The navy’s main missions in the Near Seas are to “project naval power as part of a joint campaign across the Taiwan Strait in furtherance of its vital role in the PLA’s sacred mission to unify China” and “coordinate with PRC paramilitary components, preferably below the threshold of war, to defend PRC territorial sovereignty and advance PRC maritime rights and interests in the East China Sea and the South China Sea”. The PLA Navy’s main mission in the Far Seas, according to the report, is “to protect the PRC’s expanding overseas interests, most of which are well beyond the First and Second Island Chains.”
What kind of naval “hardware” is the CCP planning to build for this? The report says: “The main PLA Navy platforms for these missions are a wide range of surface and subsurface platforms, including destroyers, frigates, corvettes, and aircraft carriers, as well as submarines. At the core of China’s 21st century fleet are more than 30 destroyers, 50-plus frigates, and more than 40 corvettes.
It is estimated that China currently possesses as many as 50 diesel-powered attack submarines. The PLA Navy also has approximately 60 amphibious ships, and more than 80 small patrol boats. These platform totals do not include China’s fleet of approximately 250 capable Coast Guard vessels.
The latest example of “China’s trajectory toward an ever-expanding reach in naval power has been the emergence of a full-throttle aircraft carrier program”. It currently has two aircraft carriers. “This program is one of the clearest indicators of the seriousness of the PRC’s intent to develop a significant Far Seas PLA Navy.”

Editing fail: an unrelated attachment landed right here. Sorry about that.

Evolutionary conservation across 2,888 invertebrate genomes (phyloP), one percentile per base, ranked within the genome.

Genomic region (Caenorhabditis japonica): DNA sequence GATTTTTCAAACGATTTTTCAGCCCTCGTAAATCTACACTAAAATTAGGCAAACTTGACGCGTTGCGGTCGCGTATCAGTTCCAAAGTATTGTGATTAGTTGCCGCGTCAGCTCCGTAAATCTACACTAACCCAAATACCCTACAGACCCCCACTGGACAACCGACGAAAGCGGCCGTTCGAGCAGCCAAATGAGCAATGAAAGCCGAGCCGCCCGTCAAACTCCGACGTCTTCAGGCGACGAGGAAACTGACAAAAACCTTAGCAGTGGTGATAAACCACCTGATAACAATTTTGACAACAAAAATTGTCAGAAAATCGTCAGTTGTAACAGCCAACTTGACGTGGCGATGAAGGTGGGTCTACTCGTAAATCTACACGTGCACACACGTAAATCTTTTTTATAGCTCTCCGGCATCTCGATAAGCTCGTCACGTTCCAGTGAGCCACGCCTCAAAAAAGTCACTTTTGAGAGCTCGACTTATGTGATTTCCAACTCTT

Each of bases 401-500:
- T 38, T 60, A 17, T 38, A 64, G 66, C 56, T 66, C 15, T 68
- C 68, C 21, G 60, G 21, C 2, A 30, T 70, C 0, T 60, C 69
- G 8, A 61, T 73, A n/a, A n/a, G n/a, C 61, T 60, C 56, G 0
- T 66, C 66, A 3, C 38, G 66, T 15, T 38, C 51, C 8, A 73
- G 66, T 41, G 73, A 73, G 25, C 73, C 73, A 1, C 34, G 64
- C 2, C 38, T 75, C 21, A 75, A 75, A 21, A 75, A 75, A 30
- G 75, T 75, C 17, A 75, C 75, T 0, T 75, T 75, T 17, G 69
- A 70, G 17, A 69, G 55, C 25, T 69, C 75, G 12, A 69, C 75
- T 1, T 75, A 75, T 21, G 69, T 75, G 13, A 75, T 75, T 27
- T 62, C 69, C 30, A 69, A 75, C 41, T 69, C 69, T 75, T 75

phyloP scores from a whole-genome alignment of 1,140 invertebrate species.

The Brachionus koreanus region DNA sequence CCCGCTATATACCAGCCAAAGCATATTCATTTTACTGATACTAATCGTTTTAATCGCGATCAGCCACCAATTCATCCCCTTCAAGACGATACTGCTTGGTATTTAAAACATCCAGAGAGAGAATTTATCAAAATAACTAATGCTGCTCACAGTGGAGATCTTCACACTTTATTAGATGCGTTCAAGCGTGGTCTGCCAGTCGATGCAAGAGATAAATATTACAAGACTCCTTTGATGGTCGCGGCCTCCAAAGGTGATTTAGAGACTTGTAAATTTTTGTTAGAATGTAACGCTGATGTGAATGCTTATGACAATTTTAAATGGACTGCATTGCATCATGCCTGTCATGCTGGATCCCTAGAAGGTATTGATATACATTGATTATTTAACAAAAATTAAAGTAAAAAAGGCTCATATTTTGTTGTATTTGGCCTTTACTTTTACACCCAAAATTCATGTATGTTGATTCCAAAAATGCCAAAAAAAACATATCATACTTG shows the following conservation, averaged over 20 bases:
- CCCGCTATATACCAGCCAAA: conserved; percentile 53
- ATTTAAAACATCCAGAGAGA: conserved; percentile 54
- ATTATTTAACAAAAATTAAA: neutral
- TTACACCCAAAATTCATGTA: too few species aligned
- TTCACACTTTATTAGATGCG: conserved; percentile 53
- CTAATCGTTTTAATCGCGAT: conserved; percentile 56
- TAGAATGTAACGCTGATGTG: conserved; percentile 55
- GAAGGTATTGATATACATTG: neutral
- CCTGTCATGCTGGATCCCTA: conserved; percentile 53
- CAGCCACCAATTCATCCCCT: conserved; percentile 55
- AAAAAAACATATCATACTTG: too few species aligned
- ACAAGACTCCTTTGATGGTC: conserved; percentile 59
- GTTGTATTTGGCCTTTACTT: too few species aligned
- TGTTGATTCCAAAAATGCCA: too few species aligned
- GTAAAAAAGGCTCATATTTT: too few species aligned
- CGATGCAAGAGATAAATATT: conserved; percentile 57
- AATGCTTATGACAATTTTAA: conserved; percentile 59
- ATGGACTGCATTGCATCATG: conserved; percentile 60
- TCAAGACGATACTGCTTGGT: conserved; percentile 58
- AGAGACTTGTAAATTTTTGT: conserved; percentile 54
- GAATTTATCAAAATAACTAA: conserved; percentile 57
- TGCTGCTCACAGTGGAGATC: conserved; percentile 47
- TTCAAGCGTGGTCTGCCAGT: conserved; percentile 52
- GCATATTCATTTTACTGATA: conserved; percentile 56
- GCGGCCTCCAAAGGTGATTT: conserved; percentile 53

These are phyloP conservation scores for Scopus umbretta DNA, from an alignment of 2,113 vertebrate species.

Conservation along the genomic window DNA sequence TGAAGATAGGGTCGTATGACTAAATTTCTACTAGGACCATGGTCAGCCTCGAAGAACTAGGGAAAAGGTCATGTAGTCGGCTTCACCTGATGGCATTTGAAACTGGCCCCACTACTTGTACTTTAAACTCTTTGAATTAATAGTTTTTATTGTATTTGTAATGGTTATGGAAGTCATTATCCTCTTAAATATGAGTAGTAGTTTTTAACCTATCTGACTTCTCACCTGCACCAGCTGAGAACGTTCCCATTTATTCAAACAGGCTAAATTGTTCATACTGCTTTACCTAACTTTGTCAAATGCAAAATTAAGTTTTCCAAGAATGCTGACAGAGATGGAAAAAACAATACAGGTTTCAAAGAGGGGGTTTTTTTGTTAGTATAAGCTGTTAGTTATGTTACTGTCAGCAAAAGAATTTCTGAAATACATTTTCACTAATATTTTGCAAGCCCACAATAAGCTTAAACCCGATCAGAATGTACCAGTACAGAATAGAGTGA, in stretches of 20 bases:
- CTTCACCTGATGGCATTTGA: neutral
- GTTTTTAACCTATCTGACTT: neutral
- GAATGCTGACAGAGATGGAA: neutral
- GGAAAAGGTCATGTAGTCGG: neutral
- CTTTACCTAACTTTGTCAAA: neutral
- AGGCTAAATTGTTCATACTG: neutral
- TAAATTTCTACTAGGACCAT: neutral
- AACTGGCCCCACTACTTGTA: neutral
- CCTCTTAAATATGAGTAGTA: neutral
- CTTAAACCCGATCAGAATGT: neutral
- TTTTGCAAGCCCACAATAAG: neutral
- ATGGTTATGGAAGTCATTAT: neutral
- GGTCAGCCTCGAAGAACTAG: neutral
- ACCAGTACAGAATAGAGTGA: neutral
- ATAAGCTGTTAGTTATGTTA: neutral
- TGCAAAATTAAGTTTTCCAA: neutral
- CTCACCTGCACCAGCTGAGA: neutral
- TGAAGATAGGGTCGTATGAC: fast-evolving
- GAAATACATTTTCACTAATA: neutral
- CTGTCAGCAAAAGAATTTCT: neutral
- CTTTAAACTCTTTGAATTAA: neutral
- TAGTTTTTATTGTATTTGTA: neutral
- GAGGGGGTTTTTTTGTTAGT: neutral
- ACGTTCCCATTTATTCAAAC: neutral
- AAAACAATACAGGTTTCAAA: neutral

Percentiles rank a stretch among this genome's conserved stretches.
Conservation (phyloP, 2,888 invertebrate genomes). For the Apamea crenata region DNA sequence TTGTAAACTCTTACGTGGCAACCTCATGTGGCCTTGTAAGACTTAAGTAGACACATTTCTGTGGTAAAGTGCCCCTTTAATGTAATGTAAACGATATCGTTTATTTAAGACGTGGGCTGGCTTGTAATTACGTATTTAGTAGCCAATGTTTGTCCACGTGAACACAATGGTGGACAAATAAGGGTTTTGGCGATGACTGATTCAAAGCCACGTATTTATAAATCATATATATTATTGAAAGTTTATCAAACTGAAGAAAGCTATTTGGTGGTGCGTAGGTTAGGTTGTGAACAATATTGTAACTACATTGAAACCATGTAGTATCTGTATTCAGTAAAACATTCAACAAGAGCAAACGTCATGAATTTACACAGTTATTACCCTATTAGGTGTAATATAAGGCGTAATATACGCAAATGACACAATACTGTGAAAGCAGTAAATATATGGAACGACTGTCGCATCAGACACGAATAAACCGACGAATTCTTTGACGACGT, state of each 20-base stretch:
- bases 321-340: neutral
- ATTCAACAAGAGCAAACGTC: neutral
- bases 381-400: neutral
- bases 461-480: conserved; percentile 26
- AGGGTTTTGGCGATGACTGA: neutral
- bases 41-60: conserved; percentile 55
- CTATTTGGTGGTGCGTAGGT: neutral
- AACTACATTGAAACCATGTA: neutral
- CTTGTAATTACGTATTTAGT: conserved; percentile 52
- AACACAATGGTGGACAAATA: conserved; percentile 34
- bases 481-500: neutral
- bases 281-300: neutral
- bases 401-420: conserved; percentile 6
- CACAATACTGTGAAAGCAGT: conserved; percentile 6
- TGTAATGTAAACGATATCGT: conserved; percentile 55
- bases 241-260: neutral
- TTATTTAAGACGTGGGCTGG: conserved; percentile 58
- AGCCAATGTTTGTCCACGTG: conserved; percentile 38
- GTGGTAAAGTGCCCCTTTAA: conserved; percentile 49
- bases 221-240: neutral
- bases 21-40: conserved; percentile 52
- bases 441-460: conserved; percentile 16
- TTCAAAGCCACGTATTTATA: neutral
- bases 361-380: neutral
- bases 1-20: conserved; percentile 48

Liaoning, China’s first commissioned carrier, primarily operated within the Near Seas, but it has “ventured out beyond the First Island Chain in the last two years”. The report says the first time was in 2016 “when it entered the Western Pacific via the Miyako Strait south fo Okinawa and north of Taiwan”. In June, 2019 it passed through the Bashi Strait, between Y’Ami Island of the Philippines and Orchid Island of Taiwan and part of the Luzon Strait in the Pacific Ocean. Both times it was escorted by “two frigates and three destroyers”. The second carrier, Shandong, was commissioned only in 2019.
The report says the movement of the flotilla into the Pacific “demonstrate the PLA Navy’s intention to project power beyond the First Island Chain on a more routine basis”, though “routine carrier presence to the Second Island Chain is at least five to ten years away”, awaiting the commissioning of more carriers.”…at least one other is currently under construction, and as many as three more carriers are on the way,” the report says.